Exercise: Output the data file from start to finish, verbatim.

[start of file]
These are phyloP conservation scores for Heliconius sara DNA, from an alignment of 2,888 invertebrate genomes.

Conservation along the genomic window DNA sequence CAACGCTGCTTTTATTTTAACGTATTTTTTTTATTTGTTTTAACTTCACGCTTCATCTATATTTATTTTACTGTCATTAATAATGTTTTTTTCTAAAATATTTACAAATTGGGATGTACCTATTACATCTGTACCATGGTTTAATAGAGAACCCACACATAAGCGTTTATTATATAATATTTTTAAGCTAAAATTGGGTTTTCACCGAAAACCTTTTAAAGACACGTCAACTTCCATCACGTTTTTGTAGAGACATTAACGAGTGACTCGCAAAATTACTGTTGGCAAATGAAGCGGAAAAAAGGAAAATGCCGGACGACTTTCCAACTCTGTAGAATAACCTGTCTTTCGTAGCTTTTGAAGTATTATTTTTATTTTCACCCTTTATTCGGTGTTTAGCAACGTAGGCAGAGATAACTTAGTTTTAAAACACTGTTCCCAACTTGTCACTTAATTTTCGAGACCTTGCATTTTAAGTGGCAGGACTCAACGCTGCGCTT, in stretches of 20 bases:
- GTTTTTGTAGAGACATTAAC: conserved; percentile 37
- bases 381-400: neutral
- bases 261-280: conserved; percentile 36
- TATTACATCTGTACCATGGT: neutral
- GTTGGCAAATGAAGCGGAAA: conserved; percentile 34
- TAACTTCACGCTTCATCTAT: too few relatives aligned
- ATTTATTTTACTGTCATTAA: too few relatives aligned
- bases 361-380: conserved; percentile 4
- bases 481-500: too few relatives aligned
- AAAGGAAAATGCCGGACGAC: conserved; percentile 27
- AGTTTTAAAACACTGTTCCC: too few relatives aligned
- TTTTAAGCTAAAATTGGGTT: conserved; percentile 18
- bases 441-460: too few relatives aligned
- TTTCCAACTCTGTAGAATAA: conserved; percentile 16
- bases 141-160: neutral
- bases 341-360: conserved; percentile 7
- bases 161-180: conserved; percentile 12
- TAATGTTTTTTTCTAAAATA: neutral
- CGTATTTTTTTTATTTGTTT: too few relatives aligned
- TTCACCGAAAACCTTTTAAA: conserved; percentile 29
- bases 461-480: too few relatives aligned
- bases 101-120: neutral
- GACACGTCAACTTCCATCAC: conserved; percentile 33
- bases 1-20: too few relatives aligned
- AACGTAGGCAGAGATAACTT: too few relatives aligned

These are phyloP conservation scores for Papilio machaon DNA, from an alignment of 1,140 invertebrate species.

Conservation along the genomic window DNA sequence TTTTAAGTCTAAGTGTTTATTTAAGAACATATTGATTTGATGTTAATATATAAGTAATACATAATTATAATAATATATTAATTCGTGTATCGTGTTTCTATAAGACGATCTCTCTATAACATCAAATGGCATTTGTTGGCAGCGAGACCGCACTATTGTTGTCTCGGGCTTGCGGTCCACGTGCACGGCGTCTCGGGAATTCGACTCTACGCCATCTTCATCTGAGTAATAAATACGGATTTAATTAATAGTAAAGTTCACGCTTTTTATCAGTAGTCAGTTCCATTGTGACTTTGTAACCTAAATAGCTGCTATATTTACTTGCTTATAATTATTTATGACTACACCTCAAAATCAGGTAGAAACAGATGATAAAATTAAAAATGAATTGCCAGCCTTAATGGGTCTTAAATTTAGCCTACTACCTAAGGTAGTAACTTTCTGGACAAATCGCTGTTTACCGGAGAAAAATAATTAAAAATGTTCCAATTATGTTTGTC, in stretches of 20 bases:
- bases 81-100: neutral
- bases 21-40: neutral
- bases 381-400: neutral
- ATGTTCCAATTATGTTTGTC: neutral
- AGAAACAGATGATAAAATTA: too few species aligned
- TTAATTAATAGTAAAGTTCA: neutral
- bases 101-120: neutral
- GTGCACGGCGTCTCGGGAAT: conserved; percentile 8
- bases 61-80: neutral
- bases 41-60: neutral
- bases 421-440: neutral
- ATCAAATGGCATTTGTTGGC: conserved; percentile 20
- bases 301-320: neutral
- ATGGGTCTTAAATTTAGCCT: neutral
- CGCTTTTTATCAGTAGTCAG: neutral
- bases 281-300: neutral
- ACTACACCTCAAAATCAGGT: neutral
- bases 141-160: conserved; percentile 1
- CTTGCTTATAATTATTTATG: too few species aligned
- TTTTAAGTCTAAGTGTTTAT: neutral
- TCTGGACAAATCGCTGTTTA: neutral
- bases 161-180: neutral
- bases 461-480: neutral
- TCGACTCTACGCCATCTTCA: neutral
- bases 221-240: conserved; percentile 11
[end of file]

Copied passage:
These are phyloP conservation scores for Heliconius sara DNA, from an alignment of 2,888 invertebrate genomes.

Conservation along the genomic window DNA sequence CAACGCTGCTTTTATTTTAACGTATTTTTTTTATTTGTTTTAACTTCACGCTTCATCTATATTTATTTTACTGTCATTAATAATGTTTTTTTCTAAAATATTTACAAATTGGGATGTACCTATTACATCTGTACCATGGTTTAATAGAGAACCCACACATAAGCGTTTATTATATAATATTTTTAAGCTAAAATTGGGTTTTCACCGAAAACCTTTTAAAGACACGTCAACTTCCATCACGTTTTTGTAGAGACATTAACGAGTGACTCGCAAAATTACTGTTGGCAAATGAAGCGGAAAAAAGGAAAATGCCGGACGACTTTCCAACTCTGTAGAATAACCTGTCTTTCGTAGCTTTTGAAGTATTATTTTTATTTTCACCCTTTATTCGGTGTTTAGCAACGTAGGCAGAGATAACTTAGTTTTAAAACACTGTTCCCAACTTGTCACTTAATTTTCGAGACCTTGCATTTTAAGTGGCAGGACTCAACGCTGCGCTT, in stretches of 20 bases:
- GTTTTTGTAGAGACATTAAC: conserved; percentile 37
- bases 381-400: neutral
- bases 261-280: conserved; percentile 36
- TATTACATCTGTACCATGGT: neutral
- GTTGGCAAATGAAGCGGAAA: conserved; percentile 34
- TAACTTCACGCTTCATCTAT: too few relatives aligned
- ATTTATTTTACTGTCATTAA: too few relatives aligned
- bases 361-380: conserved; percentile 4
- bases 481-500: too few relatives aligned
- AAAGGAAAATGCCGGACGAC: conserved; percentile 27
- AGTTTTAAAACACTGTTCCC: too few relatives aligned
- TTTTAAGCTAAAATTGGGTT: conserved; percentile 18
- bases 441-460: too few relatives aligned
- TTTCCAACTCTGTAGAATAA: conserved; percentile 16
- bases 141-160: neutral
- bases 341-360: conserved; percentile 7
- bases 161-180: conserved; percentile 12
- TAATGTTTTTTTCTAAAATA: neutral
- CGTATTTTTTTTATTTGTTT: too few relatives aligned
- TTCACCGAAAACCTTTTAAA: conserved; percentile 29
- bases 461-480: too few relatives aligned
- bases 101-120: neutral
- GACACGTCAACTTCCATCAC: conserved; percentile 33
- bases 1-20: too few relatives aligned
- AACGTAGGCAGAGATAACTT: too few relatives aligned

These are phyloP conservation scores for Papilio machaon DNA, from an alignment of 1,140 invertebrate species.

Conservation along the genomic window DNA sequence TTTTAAGTCTAAGTGTTTATTTAAGAACATATTGATTTGATGTTAATATATAAGTAATACATAATTATAATAATATATTAATTCGTGTATCGTGTTTCTATAAGACGATCTCTCTATAACATCAAATGGCATTTGTTGGCAGCGAGACCGCACTATTGTTGTCTCGGGCTTGCGGTCCACGTGCACGGCGTCTCGGGAATTCGACTCTACGCCATCTTCATCTGAGTAATAAATACGGATTTAATTAATAGTAAAGTTCACGCTTTTTATCAGTAGTCAGTTCCATTGTGACTTTGTAACCTAAATAGCTGCTATATTTACTTGCTTATAATTATTTATGACTACACCTCAAAATCAGGTAGAAACAGATGATAAAATTAAAAATGAATTGCCAGCCTTAATGGGTCTTAAATTTAGCCTACTACCTAAGGTAGTAACTTTCTGGACAAATCGCTGTTTACCGGAGAAAAATAATTAAAAATGTTCCAATTATGTTTGTC, in stretches of 20 bases:
- bases 81-100: neutral
- bases 21-40: neutral
- bases 381-400: neutral
- ATGTTCCAATTATGTTTGTC: neutral
- AGAAACAGATGATAAAATTA: too few species aligned
- TTAATTAATAGTAAAGTTCA: neutral
- bases 101-120: neutral
- GTGCACGGCGTCTCGGGAAT: conserved; percentile 8
- bases 61-80: neutral
- bases 41-60: neutral
- bases 421-440: neutral
- ATCAAATGGCATTTGTTGGC: conserved; percentile 20
- bases 301-320: neutral
- ATGGGTCTTAAATTTAGCCT: neutral
- CGCTTTTTATCAGTAGTCAG: neutral
- bases 281-300: neutral
- ACTACACCTCAAAATCAGGT: neutral
- bases 141-160: conserved; percentile 1
- CTTGCTTATAATTATTTATG: too few species aligned
- TTTTAAGTCTAAGTGTTTAT: neutral
- TCTGGACAAATCGCTGTTTA: neutral
- bases 161-180: neutral
- bases 461-480: neutral
- TCGACTCTACGCCATCTTCA: neutral
- bases 221-240: conserved; percentile 11